export OVERRIDES_DEFAULT=$(echo "{ \"containerOverrides\": [ { \"name\": \"kafka-avro-performance\", \"environment\": [ { \"name\": \"ACTION_SCENARIO\", \"value\": \"$GATLING_SCENARIO_ACTION\" }, { \"name\": \"GATLING_DURATION_SECONDS\", \"value\": \"$GATLING_DURATION_SECONDS\" },{ \"name\": \"GATLING_NUMBER_RECORDS_PER_TRANSACTION\", \"value\": \"$GATLING_NUMBER_RECORDS_PER_TRANSACTION\" }, { \"name\": \"GATLING_MAX_DURATION_SECONDS\", \"value\": \"$GATLING_MAX_DURATION_SECONDS\" }, { \"name\": \"GATLING_NUMBER_USERS_PER_SECOND\", \"value\": \"$GATLING_NUMBER_USERS_PER_SECOND\" } ] } ]}")

aws ecs run-task --cluster ECSEC2Cluster --launch-type EC2  --overrides "$OVERRIDES_DEFAULT" --count ${NUMBER_OF_TASKS} --task-definition kafka-avro-perf

In the previous code we can distinguish 2 parts:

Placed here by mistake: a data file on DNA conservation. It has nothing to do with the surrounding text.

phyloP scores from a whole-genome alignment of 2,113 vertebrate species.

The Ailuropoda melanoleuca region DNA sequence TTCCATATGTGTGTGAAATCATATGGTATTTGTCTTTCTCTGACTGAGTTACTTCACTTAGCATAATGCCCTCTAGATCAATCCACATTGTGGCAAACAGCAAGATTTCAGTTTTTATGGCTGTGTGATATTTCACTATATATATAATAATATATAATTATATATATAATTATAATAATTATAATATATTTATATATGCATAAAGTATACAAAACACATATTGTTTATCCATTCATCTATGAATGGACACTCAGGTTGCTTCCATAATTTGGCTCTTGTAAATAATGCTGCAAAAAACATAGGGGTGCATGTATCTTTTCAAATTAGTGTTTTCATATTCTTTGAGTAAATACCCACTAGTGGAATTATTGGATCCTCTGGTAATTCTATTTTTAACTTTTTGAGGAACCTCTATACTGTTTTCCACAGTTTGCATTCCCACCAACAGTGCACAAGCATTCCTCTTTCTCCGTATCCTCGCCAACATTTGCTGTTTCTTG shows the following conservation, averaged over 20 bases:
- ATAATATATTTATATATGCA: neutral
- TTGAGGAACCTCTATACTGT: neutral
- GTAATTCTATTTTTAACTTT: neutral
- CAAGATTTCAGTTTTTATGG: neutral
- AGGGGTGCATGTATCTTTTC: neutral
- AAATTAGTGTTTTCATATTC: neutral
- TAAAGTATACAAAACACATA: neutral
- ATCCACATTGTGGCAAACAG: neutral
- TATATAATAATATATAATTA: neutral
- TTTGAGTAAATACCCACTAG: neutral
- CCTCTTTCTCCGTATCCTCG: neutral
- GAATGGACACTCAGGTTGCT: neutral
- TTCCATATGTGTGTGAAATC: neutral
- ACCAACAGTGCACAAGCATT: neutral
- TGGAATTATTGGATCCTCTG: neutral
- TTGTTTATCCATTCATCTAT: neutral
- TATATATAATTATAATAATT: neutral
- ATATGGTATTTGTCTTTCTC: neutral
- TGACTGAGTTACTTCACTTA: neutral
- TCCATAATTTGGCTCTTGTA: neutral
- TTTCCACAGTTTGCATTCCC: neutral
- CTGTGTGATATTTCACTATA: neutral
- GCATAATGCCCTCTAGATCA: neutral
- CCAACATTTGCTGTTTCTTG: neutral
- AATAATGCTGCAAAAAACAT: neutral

• Firs line: the json object is defined and then this overrides the default values of our Docker image.
  • The last line contains the aws cli instruction to run an ecs task. It contains 4 parameters:
    • Cluster to be deployed.
    • Task to deploy.
    • Number of tasks to run.
    • Json object that contains the environment variables to override from the docker image.

This last code has been run from Atlassian Bamboo. That’s why you can see all the values containing the $ symbol.


Dockerizing and deploying an application into ECS could seem to be a bit tedious and complicated. But once you dockerized once, you always tend to dockerize everything. The reason is because everything that is running in a Docker container, you are 100% sure it is going to work no matter which environment it is working on. Docker creates its own environment, and then downloads and installs all the required dependencies.

In our case, dockerizing the gatling performance tests was not very difficult. It was just tedious as it required: creating a Docker file, then creating the ECR repository, then the IAM roles, then the ECS task CF code. Finally we then had to run the ECS task, either manually or from an Continuous Integration plan.

In the next Gatling performance post, we will explore how to create asyncronous and responsive Gatling test using Akka Actors and Akka Streaming.